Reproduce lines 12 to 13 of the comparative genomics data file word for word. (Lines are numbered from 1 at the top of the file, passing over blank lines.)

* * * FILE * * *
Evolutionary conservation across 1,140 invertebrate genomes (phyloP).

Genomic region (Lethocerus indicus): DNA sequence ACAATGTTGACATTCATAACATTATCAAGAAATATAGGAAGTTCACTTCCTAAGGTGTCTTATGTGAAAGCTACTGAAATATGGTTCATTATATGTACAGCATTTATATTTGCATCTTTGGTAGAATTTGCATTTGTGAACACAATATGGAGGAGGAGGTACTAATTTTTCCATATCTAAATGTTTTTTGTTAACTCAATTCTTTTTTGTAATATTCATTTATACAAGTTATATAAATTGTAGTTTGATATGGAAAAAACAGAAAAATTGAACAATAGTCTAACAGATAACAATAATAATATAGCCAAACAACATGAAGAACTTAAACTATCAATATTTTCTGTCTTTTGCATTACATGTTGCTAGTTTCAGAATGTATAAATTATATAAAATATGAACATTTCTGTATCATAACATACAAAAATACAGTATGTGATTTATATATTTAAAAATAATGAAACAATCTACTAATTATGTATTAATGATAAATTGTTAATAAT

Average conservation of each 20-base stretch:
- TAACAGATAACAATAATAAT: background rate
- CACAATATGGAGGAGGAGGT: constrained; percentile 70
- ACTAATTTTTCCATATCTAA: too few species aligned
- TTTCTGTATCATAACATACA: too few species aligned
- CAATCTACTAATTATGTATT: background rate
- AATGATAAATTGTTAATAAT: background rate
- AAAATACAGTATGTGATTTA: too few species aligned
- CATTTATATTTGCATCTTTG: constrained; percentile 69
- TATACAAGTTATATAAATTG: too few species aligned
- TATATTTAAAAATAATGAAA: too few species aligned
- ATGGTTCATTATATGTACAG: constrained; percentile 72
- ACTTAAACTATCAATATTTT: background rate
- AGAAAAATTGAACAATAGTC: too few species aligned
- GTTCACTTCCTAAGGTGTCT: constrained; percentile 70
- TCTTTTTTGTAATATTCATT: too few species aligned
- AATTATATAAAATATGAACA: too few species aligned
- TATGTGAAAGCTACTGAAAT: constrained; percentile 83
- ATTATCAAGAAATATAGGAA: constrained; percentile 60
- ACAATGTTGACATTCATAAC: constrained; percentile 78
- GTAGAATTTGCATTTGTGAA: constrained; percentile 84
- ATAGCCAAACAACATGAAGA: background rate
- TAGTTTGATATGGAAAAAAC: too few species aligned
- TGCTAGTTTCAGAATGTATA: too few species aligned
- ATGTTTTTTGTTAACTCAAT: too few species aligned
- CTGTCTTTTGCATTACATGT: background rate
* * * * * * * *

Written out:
- TATACAAGTTATATAAATTG: too few species aligned
- TATATTTAAAAATAATGAAA: too few species aligned